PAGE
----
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1  
I understand this. But strange that it is not directly supported on Number class itself. –  amit Apr 27 '10 at 13:11
    
@amit.dev Not all subclasses can implement this in a way you would expect. Especially with the Atomic types it's hard to define a usefull contract for e.g. add. And Short.add(Long) is also bound to give trouble. –  extraneon Apr 27 '10 at 13:13
1  
@amit.dev: why should it be directly supported? That makes no sense, because it would demand java to support weird implicit casts or operator overloads for every permutation of types to add. I added an example code to my answer. Maybe that makes it more clear. –  Philip Daubmeier Apr 27 '10 at 13:38
    
Note: The wrapper class for int is actually Integer. –  Cam Apr 27 '10 at 13:39
2  
@Philip The Number a = 1.5; is a double. 1.5f is a float. –  Christian Semrau Apr 27 '10 at 14:25

Use the following:

Number c = a.intValue() + b.intValue(); // Number is an object and not a primitive data type.

Or:

int a = 2;
int b = 3;
int c = 2 + 3;
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3  
intValue() will not work too well on Double, or Long, or BigDecimal and so on... –  Thilo Apr 27 '10 at 14:19

I think there are 2 sides to your question.

Why is operator+ not supported on Number?

Because the Java language spec. does not specify this, and there is no operator overloading. There is also not a compile-time natural way to cast the Number to some fundamental type, and there is no natural add to define for some type of operations.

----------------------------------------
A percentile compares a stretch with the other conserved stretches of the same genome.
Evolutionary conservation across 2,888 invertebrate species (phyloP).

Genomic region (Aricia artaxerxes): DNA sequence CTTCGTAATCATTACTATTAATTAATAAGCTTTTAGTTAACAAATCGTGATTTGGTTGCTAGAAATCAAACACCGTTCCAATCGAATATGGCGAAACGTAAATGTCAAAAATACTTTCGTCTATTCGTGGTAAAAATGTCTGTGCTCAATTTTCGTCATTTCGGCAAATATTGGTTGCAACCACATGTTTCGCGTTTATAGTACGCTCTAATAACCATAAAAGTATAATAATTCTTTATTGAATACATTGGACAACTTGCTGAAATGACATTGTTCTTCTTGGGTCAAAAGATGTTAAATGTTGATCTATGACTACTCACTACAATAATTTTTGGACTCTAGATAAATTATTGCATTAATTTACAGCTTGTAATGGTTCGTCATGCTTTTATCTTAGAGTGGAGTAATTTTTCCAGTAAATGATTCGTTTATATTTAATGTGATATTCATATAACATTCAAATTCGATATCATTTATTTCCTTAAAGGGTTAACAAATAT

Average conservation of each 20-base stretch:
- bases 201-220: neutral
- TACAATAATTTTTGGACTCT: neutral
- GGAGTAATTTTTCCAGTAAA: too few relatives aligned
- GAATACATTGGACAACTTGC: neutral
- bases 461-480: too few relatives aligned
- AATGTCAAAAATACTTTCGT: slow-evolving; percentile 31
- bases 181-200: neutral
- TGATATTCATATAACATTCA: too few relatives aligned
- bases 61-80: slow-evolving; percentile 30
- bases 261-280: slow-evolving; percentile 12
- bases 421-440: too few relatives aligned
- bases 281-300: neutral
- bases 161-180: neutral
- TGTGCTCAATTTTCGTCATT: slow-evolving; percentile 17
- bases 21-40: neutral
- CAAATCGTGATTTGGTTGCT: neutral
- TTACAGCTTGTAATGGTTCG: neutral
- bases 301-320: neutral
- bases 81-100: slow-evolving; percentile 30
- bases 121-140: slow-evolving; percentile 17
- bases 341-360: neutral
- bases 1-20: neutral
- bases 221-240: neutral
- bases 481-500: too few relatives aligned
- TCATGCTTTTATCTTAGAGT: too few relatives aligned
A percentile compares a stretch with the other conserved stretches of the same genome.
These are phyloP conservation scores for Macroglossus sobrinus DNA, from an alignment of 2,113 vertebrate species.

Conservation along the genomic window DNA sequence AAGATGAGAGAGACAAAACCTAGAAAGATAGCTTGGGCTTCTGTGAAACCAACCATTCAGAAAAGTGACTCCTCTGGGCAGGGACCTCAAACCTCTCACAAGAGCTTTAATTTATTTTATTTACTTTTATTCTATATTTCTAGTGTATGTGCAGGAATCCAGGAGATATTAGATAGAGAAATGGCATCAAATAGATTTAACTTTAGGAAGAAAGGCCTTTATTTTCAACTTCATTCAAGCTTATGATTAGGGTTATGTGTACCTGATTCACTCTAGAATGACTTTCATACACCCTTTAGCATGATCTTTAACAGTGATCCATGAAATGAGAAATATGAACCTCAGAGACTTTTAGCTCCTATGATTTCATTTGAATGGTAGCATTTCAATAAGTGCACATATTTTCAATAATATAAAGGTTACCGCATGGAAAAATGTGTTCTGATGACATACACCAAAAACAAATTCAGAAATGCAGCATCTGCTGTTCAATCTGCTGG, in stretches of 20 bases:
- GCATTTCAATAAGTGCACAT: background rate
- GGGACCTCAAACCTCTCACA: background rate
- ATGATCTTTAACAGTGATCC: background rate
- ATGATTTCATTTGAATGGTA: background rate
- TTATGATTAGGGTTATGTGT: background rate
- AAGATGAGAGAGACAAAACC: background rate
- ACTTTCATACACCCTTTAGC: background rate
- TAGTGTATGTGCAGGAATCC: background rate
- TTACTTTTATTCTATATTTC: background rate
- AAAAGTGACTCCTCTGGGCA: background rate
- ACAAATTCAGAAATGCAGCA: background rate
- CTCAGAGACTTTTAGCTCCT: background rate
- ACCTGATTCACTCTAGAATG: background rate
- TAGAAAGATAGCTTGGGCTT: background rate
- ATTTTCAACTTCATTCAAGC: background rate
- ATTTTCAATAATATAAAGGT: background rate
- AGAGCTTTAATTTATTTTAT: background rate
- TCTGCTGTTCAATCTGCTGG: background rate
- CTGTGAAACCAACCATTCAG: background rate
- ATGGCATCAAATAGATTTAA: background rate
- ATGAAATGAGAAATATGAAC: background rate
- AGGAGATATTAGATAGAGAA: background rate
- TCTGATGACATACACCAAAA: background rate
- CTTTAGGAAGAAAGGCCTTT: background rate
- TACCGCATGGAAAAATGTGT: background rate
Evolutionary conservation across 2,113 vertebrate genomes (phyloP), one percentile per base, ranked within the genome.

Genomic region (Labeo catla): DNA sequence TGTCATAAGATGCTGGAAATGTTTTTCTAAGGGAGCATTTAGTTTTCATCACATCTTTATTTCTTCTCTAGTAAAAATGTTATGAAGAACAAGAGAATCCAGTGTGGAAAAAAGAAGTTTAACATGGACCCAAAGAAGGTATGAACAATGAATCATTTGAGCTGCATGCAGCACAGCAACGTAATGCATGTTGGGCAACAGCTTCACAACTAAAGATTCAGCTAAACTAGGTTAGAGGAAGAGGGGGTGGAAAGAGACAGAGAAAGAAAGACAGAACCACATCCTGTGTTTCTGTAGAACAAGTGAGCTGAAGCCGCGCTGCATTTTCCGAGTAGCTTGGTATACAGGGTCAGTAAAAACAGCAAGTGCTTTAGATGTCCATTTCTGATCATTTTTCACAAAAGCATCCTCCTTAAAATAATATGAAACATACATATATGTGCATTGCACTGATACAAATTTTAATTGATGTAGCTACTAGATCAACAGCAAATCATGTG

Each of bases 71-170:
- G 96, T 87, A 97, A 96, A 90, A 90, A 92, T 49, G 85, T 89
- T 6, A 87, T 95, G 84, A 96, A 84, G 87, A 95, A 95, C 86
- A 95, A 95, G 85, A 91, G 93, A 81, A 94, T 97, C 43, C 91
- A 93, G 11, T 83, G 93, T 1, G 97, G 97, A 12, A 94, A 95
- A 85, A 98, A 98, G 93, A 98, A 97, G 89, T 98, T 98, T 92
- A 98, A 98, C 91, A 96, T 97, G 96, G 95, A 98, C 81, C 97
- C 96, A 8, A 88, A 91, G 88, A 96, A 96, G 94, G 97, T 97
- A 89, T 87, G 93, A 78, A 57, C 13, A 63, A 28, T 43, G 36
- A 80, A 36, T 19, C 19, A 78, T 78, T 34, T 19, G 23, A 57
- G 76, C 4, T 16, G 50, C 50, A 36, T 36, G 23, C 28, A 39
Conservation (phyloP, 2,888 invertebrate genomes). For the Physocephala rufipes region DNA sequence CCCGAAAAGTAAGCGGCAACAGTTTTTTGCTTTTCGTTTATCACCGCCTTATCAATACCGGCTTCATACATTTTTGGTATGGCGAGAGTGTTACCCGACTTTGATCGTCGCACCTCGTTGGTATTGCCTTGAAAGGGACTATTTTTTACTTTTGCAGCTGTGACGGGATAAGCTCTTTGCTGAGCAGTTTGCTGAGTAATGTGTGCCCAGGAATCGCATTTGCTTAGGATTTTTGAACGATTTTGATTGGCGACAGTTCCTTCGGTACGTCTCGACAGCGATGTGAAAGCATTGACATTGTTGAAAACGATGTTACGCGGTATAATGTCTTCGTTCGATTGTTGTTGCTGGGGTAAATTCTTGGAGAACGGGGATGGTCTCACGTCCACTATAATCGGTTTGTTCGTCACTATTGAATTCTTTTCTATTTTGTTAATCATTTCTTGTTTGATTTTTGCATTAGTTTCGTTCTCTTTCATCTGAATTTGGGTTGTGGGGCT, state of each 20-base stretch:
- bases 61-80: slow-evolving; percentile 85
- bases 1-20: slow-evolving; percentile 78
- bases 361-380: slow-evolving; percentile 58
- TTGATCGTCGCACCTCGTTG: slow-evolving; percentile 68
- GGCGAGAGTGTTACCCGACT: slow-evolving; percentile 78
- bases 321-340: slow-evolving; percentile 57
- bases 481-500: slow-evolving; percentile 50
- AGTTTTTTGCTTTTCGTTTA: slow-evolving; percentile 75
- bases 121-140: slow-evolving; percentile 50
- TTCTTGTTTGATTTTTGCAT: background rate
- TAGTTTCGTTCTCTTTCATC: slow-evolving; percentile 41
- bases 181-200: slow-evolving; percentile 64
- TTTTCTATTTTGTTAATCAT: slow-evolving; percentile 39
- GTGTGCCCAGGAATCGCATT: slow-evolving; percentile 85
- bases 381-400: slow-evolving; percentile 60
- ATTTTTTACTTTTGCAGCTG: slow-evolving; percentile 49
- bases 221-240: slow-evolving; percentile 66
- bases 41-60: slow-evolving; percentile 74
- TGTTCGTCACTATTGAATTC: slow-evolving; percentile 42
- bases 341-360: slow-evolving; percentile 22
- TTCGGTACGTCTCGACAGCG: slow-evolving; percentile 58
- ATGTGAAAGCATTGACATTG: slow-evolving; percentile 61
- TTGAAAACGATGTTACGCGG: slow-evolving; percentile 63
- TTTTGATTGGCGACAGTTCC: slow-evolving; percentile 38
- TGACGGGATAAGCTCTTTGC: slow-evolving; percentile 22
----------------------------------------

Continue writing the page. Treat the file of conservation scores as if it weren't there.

Why are basic arithmic operations not supported on Number?

(Copied from my comment:)

Not all subclasses can implement this in a way you would expect. Especially with the Atomic types it's hard to define a usefull contract for e.g. add.

Also, a method add would be trouble if you try to add a Long to a Short.

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Number is an abstract class which you cannot make an instance of. Provided you have a correct instance of it, you can get number.longValue() or number.intValue() and add them.

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First of all, you should be aware that Number is an abstract class. What happens here is that when you create your 2 and 3, they are interpreted as primitives and a subtype is created (I think an Integer) in that case. Because an Integer is a subtype of Number, you can assign the newly created Integer into a Number reference.

However, a number is just an abstraction. It could be integer, it could be floating point, etc., so the semantics of math operations would be ambiguous.

Number does not provide the classic map operations for two reasons:

First, member methods in Java cannot be operators. It's not C++. At best, they could provide an add()

Second, figuring out what type of operation to do when you have two inputs (e.g., a division of a float by an int) is quite tricky.

So instead, it is your responsibility to make the conversion back to the specific primitive type you are interested in it and apply the mathematical operators.

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Wrong, you cannot create an instance of an abstract class. –  Cam Apr 27 '10 at 13:40
1  
@incrediman: Where did I indicate that I am generating instances of an abstract class? I explicitly indicated that an integer is created and then assigned into the Number reference. –  Uri Apr 27 '10 at 13:53
    
@incrediman, actually, it is legal to declare a reference to an abstract class and point it at an existing object; you just can't declare a new instance of an abstract class. –  Pops Apr 27 '10 at 13:58
    
@incrediman : Wrong, you cannot say Uri said that when he actually begin with the line: ...be aware that Number is an abstract class... :) :) :) –  OscarRyz Apr 27 '10 at 14:00